Clans of the Alphane Moon was one of six books that science fiction cult author Philip K. Dick saw published in the years 1964 and 1965. Released in 1964 as a 40-cent Ace paperback (F-309, for all you collectors out there), it was his 14th science fiction novel since 1955. This period in the mid-’60s was a time of near hyperactivity for the author. Under the influence of prescription uppers (like one of Clans of the Alphane Moon ‘s central characters, Chuck Rittersdorf, who takes extraterrestrial “thalamic stimulants of the hexo-amphetamine class” in order to work two jobs), his output during that time was both prodigious and wildly imaginative. Clans of the Alphane Moon, although it may be accused of being underdeveloped and shows signs of being hastily written, IS nevertheless as fun as can be, and a really wild ride.
In the book, we are introduced to some of the residents of the second moon of Alpha Centauri’s third planet: Alpha III M2. A mental hospital had existed there some 25 years before, its residents left to their own devices when Earth abandoned this world back when. Now, in the year 2055 or so, the former inmates have most certainly taken over the asylum, and the moon is ruled by the six titular clans, organized according to their members’ various mental imbalances. Thus, there are the Manses (manics), the Pares (paranoiacs), the Heebs (hebephrenics), the Skitzes (schizophrenics), the Ob-Coms (obsessive-compulsives) and the Polys (polymorphous schizophrenics). Some of these residents, mainly the Heebs and Skitzes, have even developed various “psionic” powers, such as the ability to foretell the future via visions and to levitate! To this literally crazy world comes a group of disparate characters, drawn there for various reasons revolving around the Alphans’ and Terrans’ annexation claims. Mary Rittersdorf is a psychiatrist, there to assess and analyze the population; Chuck, her husband, a CIA (Counter Intelligence Authority) agent, is there to kill his ex-wife, with whom he had recently split; and the famous TV comedian Bunny Hentman is present for political reasons of his own. And then there is Lord Running Clam, easily the most memorable and likable character in this book: a telepathic, self-locomoting, yellow slime mold from Ganymede (!) who befriends Chuck and helps him on his adventure.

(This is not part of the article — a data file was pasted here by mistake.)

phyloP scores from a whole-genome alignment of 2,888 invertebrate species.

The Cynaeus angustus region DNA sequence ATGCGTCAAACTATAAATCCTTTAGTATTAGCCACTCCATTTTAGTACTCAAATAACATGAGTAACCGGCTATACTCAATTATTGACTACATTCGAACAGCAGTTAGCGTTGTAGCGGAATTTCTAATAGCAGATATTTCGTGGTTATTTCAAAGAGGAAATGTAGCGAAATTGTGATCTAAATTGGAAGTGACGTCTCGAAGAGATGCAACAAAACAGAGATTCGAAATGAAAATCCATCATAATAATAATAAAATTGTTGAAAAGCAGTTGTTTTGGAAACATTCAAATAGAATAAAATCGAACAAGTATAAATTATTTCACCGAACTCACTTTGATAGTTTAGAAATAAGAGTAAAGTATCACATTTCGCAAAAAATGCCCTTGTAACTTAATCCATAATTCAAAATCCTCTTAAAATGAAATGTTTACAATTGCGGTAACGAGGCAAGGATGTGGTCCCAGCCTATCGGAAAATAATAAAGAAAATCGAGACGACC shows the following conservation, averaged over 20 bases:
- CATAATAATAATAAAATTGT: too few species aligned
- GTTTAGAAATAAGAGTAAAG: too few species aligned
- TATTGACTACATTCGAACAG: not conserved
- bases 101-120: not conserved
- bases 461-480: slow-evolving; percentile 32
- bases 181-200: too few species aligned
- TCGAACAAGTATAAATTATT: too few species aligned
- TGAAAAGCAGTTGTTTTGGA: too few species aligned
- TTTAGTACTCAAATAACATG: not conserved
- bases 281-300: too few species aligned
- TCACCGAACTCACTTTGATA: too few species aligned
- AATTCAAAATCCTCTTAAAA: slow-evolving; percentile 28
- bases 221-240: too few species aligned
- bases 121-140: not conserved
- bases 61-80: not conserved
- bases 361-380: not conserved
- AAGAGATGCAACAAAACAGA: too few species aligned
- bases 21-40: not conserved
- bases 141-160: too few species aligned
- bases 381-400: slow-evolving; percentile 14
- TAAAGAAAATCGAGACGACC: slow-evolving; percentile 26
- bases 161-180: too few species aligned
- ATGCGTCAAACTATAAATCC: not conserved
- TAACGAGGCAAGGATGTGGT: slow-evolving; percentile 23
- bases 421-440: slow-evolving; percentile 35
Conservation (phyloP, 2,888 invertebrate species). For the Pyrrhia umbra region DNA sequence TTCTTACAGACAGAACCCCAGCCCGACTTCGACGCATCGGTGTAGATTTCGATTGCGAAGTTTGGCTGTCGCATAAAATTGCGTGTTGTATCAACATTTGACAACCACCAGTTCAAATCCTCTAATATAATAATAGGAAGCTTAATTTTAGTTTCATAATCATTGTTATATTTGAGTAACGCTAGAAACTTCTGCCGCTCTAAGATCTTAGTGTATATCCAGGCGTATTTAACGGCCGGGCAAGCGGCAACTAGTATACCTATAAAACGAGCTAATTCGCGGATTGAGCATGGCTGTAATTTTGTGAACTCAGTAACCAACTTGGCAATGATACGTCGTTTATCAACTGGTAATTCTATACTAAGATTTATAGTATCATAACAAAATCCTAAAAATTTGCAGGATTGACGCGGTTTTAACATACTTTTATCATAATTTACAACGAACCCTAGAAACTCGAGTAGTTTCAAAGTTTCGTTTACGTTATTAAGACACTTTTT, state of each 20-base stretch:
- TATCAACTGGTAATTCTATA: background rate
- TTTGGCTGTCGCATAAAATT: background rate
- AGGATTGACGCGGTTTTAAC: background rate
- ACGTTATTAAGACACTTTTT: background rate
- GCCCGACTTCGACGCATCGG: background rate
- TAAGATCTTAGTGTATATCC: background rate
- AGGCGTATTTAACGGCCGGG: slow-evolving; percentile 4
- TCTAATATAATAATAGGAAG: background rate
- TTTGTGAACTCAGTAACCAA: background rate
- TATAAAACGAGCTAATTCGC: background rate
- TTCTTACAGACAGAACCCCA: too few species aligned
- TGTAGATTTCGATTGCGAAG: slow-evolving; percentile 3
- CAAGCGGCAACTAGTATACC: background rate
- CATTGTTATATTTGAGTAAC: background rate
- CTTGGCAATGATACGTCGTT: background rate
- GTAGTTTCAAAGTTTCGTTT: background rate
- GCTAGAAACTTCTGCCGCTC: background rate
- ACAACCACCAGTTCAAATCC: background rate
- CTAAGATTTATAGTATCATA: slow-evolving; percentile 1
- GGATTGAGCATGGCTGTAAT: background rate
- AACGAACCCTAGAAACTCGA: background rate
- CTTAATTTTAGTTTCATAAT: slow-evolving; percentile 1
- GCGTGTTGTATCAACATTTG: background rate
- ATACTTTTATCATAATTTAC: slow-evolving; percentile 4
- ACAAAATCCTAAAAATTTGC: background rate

As you may have inferred, there is some pretty zany sci-fi plotting involved here, with 36 named characters, and Dick mixes his stew with a good deal of zest and humor. The novel is one of the author’s more accessible ones, with none of his trademarked abnegations of reality to blow the reader’s mind. Still, not everything is as it seems, double agents abound, human-seeming “simulacra” are ubiquitous (“Person, shmerson,” one of them tellingly says at one point) and moral truths are slippery things (“Quid est veritas… what is truth?” one of the Pares asks). And Dick’s Earth of the mid-21st century almost seems as whacky as the Alphane moon (and perhaps that is the point). Nipple-dilation and extreme breast-augmentation surgeries for women are common (50-lb. breasts?!?!?!), lawyers use “potent-cameras” to take pictures of people’s future deeds, and the CIA uses programmed propaganda robots to spread the good word about the U.S.A.
I must say that as much as I enjoyed Clans of the Alphane Moon (and it IS an extremely enjoyable work), I was still left with the feeling that the book could have been so much more. As with some other Dick books that I have recently read, this one cries out to be 100 pages or so longer, or to have a sequel added on to it. Heck, I could’ve used another novel just featuring Lord Running Clam himself! Still, what the author HAS given us is a significant achievement, and yet another feather in his already crowded cap.